This report discusses a gender transformative approach to involving boys and men in preventing violence against women. It includes primary reasons for engaging men and boys, research on positive messaging, and examples of initiatives that can be used to increase involvement.

This report documents the interactions and trends through the National Human Trafficking Resource Center over the course of five years. It provides information on top trends in trafficking cases, gender breakdowns for trafficking victims, and the incidence of sex trafficking and labor trafficking referenced in hotline calls.

This report discusses the process of obtaining VA disability benefits for the enduring mental health effects of military sexual trauma (MST) and the challenges and discrimination faced by veterans. The report was developed by the Service Women's Action Network (SWAN) and the American Civil Liberties Union (ACLU) with assistance by the Yale Law School Veterans Legal Services Clinic.

This paper discusses joint approaches in intimate partner violence and sexual violenceprimary prevention. Advocates can learn about strategies for advancing both issues, working with funders and state coalitions, and how to support those implementing dual issue strategies.

View this paper.

This report is produced by Department of Defense and various Service branches to help address the crime of sexual assault within the Military. The data provided in such reports serve as the foundation and catalyst for future sexual assault prevention, training, victim care and accountability goals. It is available in 2 parts for download.

View Volume I

View Volume II

Or, you can view earlier reports.

This report presents the results on issues related to sexual assault from the 2012 Workplace and Gender Relations Survey of Active Duty Members (WGRA 2012). The data provided in this survey describes the prevalence and incidence of sexual assault within the military.

View reports from earlier surveys.

The annual report provides data and analysis on reported cases of sexual harassment and violence involving Academy personnel between .  It also outlines progress made in prevention and response activities.
 
Read previous annual reports
.
 

The report, Global and regional estimates of violence against women: Prevalence and health effects of intimate partner violence and non-partner sexual violence, represents the first systematic study of global data on the prevalence of violence against women -- both by partners and non-partners. Some 35% of all women will experience either intimate partner or non-partner violence. The study finds that intimate partner violence is the most common type of violence against women, affecting 30% of women worldwide. The study highlights the need for all sectors to engage in eliminating tolerance for violence against women and better support for women who experience it. New WHO guidelines, launched with the report, aim to help countries improve their health sector's capacity to respond to violence against women.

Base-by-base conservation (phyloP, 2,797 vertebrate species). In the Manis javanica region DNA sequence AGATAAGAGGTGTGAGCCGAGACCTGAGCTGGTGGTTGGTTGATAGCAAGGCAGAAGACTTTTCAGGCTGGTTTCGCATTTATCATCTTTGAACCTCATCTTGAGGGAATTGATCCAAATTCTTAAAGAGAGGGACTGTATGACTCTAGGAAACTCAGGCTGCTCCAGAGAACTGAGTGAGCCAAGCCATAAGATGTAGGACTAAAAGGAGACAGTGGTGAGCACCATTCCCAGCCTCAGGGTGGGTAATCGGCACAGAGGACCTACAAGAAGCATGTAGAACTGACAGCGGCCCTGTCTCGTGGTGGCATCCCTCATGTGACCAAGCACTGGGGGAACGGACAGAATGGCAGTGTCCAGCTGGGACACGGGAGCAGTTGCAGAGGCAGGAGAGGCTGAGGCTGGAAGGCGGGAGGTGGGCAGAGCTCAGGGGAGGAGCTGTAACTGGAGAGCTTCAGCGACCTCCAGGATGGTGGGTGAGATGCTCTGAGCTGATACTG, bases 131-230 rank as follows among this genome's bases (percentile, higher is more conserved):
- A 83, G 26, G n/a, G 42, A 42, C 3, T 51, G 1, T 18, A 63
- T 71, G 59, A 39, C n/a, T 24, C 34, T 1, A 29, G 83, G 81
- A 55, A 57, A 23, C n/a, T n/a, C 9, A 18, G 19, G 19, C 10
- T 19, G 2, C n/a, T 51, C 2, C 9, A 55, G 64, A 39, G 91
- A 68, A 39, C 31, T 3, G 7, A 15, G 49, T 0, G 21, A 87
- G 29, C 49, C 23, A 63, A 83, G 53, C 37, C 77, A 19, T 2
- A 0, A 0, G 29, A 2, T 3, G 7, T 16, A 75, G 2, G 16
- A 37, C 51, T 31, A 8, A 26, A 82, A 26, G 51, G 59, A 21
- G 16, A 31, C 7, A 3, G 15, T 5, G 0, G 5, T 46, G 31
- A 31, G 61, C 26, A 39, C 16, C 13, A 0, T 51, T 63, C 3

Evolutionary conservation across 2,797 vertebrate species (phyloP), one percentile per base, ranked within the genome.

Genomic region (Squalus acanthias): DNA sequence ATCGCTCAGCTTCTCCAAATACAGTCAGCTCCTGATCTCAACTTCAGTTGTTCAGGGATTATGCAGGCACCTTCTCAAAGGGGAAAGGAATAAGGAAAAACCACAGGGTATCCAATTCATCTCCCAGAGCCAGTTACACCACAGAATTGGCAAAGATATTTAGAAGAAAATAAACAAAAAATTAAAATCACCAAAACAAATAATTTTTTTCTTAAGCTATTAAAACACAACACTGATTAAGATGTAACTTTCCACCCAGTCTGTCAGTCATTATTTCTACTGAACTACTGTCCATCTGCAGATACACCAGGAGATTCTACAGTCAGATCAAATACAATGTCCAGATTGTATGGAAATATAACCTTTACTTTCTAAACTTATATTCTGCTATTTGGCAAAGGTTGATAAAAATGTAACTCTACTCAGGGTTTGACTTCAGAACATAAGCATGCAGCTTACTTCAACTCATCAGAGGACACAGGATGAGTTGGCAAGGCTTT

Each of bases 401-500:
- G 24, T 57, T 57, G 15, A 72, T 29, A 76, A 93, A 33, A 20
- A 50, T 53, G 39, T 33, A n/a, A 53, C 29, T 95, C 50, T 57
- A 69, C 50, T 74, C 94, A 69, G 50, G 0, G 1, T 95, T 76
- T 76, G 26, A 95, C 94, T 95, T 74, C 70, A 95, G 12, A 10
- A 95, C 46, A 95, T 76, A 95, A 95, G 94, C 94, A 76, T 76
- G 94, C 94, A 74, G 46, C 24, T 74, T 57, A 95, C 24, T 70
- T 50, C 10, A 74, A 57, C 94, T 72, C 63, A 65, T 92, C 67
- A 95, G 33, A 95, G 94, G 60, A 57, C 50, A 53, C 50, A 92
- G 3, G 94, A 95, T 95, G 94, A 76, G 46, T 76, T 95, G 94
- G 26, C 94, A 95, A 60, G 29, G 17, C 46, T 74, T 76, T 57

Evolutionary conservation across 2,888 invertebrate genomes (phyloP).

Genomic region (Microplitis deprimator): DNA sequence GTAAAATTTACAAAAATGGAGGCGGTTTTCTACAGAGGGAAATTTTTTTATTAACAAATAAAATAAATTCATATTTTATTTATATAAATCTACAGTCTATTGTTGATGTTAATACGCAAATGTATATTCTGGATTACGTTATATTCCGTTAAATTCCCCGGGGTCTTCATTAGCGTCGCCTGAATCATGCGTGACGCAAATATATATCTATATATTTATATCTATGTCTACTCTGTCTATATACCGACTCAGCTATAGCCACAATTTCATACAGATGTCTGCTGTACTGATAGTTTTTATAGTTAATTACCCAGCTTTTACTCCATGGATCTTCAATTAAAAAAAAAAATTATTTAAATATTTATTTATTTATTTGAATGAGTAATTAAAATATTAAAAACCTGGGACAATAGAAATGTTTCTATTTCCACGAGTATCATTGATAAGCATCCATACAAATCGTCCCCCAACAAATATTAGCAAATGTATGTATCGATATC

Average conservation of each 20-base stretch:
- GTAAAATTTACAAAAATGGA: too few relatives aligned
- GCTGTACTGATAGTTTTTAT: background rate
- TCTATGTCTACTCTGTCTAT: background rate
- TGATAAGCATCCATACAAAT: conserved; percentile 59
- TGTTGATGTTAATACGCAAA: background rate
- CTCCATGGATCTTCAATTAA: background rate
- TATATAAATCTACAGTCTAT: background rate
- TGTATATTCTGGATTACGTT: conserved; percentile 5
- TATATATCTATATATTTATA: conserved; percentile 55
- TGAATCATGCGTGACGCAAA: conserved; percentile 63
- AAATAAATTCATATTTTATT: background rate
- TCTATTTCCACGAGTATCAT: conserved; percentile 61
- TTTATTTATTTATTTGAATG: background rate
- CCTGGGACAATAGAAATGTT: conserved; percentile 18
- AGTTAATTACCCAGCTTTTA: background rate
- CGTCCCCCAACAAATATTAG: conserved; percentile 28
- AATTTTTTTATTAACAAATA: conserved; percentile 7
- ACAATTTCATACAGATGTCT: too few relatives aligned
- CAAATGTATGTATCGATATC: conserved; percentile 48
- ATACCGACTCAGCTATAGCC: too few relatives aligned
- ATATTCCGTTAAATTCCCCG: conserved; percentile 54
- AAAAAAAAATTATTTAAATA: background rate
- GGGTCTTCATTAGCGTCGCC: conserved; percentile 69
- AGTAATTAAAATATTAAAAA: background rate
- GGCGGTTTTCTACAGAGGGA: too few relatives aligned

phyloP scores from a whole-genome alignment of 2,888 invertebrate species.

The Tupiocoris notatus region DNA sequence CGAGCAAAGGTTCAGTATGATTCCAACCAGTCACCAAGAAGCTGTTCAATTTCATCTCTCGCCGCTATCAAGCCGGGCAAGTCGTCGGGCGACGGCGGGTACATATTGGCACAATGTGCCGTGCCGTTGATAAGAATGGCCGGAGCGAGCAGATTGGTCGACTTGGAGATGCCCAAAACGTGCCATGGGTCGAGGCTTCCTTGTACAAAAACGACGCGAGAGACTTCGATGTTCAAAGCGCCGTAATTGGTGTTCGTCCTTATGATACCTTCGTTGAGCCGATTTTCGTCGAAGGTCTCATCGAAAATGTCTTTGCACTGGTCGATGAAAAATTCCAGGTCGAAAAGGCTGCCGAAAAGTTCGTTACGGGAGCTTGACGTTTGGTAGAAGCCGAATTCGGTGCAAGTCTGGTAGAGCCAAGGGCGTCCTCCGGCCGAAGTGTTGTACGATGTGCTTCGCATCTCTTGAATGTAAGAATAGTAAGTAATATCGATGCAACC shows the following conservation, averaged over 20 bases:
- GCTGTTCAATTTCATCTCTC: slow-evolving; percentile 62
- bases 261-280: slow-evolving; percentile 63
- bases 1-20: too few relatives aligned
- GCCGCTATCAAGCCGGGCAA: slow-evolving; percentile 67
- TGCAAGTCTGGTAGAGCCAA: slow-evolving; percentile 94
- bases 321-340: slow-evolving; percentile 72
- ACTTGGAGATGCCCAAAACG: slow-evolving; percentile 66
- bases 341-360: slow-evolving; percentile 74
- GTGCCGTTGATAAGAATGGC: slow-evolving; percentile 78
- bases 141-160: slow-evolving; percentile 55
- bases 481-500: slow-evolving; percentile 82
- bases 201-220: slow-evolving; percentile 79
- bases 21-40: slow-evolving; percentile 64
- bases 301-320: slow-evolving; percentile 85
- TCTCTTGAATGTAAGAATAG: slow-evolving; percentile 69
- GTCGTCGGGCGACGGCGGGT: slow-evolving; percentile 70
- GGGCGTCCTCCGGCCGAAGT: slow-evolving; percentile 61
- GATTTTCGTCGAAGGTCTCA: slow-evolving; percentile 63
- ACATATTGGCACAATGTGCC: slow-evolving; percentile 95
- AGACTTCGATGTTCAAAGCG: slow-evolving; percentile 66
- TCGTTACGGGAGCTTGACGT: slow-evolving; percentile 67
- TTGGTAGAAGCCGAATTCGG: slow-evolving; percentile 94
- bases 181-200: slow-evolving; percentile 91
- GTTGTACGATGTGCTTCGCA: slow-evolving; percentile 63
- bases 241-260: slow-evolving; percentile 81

View the infographic.

See the full report.

 

The focus of this policy paper is civil commitment programs in the United States. The use of civil commitment for sexual offenders has generated considerable debate in legal and clinical professions, and it continues to be debated even among professionals who work with and conduct research on sexual offenders.

 The Office for Victims of Crime is pleased to announce the release of the Vision 21: Transforming Victim Services Final Report, the first comprehensive assessment of the victim assistance field in nearly 15 years. The Vision 21 initiative gave participants the opportunity to engage with a broad spectrum of service providers, advocates, criminal justice professionals, allied practitioners, and policymakers to address crime victim issues through a lens broader than their everyday work. The result of this collective examination, the report seeks to permanently transform the way crime victims are treated in this country. The Vision 21: Transforming Victim Services Final Report discusses the following:

  • Major challenges to the integration of research into victim services.
  • The tremendous need for crime victims to have access to legal assistance to address the wide range of legal issues that can arise following victimization.
  • The impact of advances in technology, globalization, and changing demographics on the victim assistance field.
  • The capacity for serving victims in the 21st century and some of the infrastructure issues that must be overcome to reach that capacity.

Furthermore, the final report outlines recommendations for beginning the transformative change, which fall into the following four broad categories:

  • Conducting continuous rather than episodic strategic planning in the victim assistance field to effect real change in research, policy, programming, and capacity building.
  • Supporting research to build a body of evidence-based knowledge and generate, collect, and analyze quantitative and qualitative data on victimization, emerging victimization trends, services and behaviors, and victims’ rights enforcement efforts.
  • Ensuring the statutory, policy, and programmatic flexibility to address enduring and emerging crime victim issues.
  • Building and institutionalizing capacity through an infusion of technology, training, and innovation to ensure that the field is equipped to meet the demands of the 21st century.

Pages

Subscribe to RSS - Reports